A sewer line backup had pushed waste into the washer where its pressure switch started the agitator.
Plumbing cross connections are unsanitary and is a health risk. The clothes washer was merrily agitating away its full load, not of laundry, but of sewage.
If the temperature & pressure discharge tube of a water heater relief valve (RELIEF VALVE, WATER HEATER) has been connected to a building drain without use of an air gap or similar safety device (TUNDISH used in PLUMBING) the connection is unsafe and unsanitary, forming a cross connection between the water heater TP valve disharge tube piping back through the valve into the water heater tank and thus into the building's potable water supply system.
Watch out: Such installations are both unsanitary and unsafe, risking BLEVE EXPLOSIONS as well as sewage or bacterial contamination.
Water Softener Cross Connections Between Drains and Water Supply Piping
Plumbing cross Connections such as those we show in our water softener backwash/recharge drain tube connections at page top and just at left deserve a mention
while we're discussing water softeners. A "cross connection" is
a direct physical connection between a building water supply pipe and a drain pipe.
This may sound like an unlikely event in buildings
but in fact it is common in a few instances: installers often make a tight connection between the water softener backwash/discharge drain
(usually a small diameter plastic tube) and a building drain.
While it is not unique to water softener installations, this plumbing error
is often made when these devices are installed. It is unsanitary and is a health risk.
What's the problem? In the unlikely event of a sewer line backup, sewage may be forced backwards up the drain and into the supply fixture,
in this case the water softener - a very unsanitary event. There is also a possible bacterial growth path up such drains even when a
sewer backup is not occurring.
The proper way to make this connection is with a plumbing drain which provides
an air gap between the water discharge line and the drain line [photo].
You can review this detail with your plumber or, if installing a new
water softener, with the installer. Also see HEALTH RISKS & WATER SOFTENERS for details.
While they are not unique to water softener installations, cross connections are a plumbing error
which is often made when water softeners are installed.
Plumbing Cross Connections at Heating Boilers
On hot water heating systems,
the plumbing is connected to the boiler so that water can be added to the boiler.
Modern hot water boiler and steam boiler installations have a back-flow preventer (BACKFLOW PREVENTER VALVE, HEATING SYS) to prevent the boiler water from coming back into the drinking water supply piping system. This is another potential cross connection. Older systems may not have back-flow preventers to protect against this.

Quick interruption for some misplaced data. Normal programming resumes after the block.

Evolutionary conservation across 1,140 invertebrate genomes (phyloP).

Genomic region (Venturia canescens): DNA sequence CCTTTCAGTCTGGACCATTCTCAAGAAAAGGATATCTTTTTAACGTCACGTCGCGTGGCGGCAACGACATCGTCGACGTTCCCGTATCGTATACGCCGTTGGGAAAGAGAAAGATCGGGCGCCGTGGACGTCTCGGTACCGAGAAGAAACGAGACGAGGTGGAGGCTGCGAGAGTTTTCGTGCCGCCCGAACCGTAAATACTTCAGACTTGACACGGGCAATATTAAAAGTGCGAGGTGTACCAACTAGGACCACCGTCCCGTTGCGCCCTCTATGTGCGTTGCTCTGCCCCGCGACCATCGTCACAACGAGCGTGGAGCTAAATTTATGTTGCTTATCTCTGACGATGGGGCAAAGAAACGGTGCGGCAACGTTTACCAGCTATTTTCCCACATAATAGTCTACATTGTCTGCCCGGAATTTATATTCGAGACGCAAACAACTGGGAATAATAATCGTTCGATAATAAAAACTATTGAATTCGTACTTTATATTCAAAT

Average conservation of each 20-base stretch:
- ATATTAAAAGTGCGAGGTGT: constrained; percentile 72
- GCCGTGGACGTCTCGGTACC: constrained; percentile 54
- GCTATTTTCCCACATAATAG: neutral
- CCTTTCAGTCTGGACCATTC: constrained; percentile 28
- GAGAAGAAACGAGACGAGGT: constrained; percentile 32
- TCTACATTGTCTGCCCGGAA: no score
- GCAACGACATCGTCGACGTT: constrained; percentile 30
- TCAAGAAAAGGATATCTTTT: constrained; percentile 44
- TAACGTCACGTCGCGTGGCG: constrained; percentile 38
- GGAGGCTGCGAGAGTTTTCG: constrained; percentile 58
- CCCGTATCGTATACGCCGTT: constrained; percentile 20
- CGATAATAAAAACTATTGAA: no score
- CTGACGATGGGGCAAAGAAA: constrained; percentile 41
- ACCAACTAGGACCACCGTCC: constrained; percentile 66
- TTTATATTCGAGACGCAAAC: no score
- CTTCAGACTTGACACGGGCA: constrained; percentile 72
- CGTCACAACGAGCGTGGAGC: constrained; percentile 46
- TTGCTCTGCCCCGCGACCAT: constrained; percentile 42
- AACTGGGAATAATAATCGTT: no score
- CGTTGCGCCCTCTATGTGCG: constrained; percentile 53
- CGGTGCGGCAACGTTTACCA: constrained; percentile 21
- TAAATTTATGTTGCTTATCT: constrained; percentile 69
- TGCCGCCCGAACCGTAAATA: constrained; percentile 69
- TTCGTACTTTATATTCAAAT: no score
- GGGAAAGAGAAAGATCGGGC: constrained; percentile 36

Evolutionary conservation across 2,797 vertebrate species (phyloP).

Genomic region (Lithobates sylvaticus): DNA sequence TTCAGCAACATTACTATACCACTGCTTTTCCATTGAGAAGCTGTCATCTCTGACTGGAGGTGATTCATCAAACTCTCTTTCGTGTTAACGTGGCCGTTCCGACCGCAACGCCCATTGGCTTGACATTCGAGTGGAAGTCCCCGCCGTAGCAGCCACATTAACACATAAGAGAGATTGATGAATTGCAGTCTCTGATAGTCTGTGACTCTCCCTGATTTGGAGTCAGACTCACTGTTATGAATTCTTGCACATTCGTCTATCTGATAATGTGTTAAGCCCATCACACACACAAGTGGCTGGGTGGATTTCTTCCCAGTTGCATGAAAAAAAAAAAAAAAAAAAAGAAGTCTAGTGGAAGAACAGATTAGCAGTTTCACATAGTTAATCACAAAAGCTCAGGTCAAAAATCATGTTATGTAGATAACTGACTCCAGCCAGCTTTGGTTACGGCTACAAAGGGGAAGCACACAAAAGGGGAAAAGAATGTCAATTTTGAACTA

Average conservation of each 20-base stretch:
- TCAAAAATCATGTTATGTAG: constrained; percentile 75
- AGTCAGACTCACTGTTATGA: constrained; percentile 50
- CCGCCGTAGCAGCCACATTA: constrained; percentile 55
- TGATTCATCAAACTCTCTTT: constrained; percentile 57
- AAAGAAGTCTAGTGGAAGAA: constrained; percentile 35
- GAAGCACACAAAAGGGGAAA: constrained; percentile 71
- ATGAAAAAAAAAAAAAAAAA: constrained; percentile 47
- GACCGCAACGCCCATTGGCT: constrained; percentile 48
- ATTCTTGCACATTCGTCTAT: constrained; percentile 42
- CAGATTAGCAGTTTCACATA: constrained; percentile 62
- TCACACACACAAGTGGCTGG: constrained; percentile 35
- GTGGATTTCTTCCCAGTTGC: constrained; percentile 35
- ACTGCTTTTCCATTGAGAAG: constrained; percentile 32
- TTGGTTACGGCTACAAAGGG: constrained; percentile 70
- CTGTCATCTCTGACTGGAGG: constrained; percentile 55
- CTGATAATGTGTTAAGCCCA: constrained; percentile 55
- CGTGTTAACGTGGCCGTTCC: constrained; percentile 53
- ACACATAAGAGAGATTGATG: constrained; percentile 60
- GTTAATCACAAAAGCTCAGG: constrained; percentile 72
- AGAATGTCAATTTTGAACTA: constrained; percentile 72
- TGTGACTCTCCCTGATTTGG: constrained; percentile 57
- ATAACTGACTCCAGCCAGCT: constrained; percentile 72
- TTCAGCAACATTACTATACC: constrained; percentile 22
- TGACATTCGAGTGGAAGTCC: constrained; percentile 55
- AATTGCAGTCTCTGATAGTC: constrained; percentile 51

At a heating boiler lacking a backflow preventer the combination of a defective pressure reducing water feed valve or use of a manual water feed valve combined with a drop in building supply pressure can cause unsanitary boiler water to enter the building potable water supply piping system.
In addition a heating boiler itself may become back-contaminated by sewage if its temperature / pressure relief valve (RELIEF VALVE, TP VALVE, BOILER) was connected directly to a building drain without a visible air gap.
Watch out: Such hot water heating boiler or steam heating boiler installations are unsafe, risking BLEVE EXPLOSIONS as well as sewage or bacterial contamination.
Sump Pump Plumbing Cross Connections
Water powered sump pumps can form an unsanitary cross connection between ground water or basement water leaks and the building municipal water supply piping - and thus are illegal in some plumbing jurisdictions.
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 North Dakota Standards for Water Softeners, North Dakota General Authority Law, Chapter 62-04-08, Water Softener Units http://www.legis.nd.gov/information/acdata/pdf/62-04-08.pdf. "The objective of this chapter is to provide a standard of quality, capacity,
and performance for water softener units. Water softener performance
is to be based upon referee tests procedures described in section
 Culligan Mark 10 Water Softener 1994-1998 Installation and Operating Instructions (covering models manufactured after 1995) (1-96) 01881948.pdf available from www.culligan.com
Water Softeners, CMHC, Canadian Mortgage and Housing Corporation, cmhc-schl.gc.ca/en/co/maho/wawa/wawa_005.cfm - October 2008. Canada Mortgage and Housing Corporation acknowledges the contribution of Health Canada to the development of this document. For further questions regarding water treatment and water quality, contact Health Canada at firstname.lastname@example.org or call 613-957-2991 or 1-866-225-0709.
 "Commercial Water Softener Installation and Operating Instructions", IBC Filtration & Water Treatment Products (Australia) for commercial, industrial and residential application www.ibcwater.com.au (07) 3219 2233
 "Non electric water softener,
Installation and Operating Instructions", IBC Filtration & Water Treatment Products (Australia), op.cit.
 "Water Softener Twin Tank Installation and Operating Instructions", IBC Filtration & Water Treatment Products (Australia), op.cit.
 Our Water Hardness Table used at originated with but was edited and added to from http://www.bestfish.com/tips/110598.html and also from www.water-research.net/hardness.htm
 "Cross Connections", Michigan Department of Environmental Quality Water Bureau, Lansing Operations Division, Tel: 517-241-1300, web search 5/12/12, original source: http://www.a2gov.org/government/publicservices/customerservice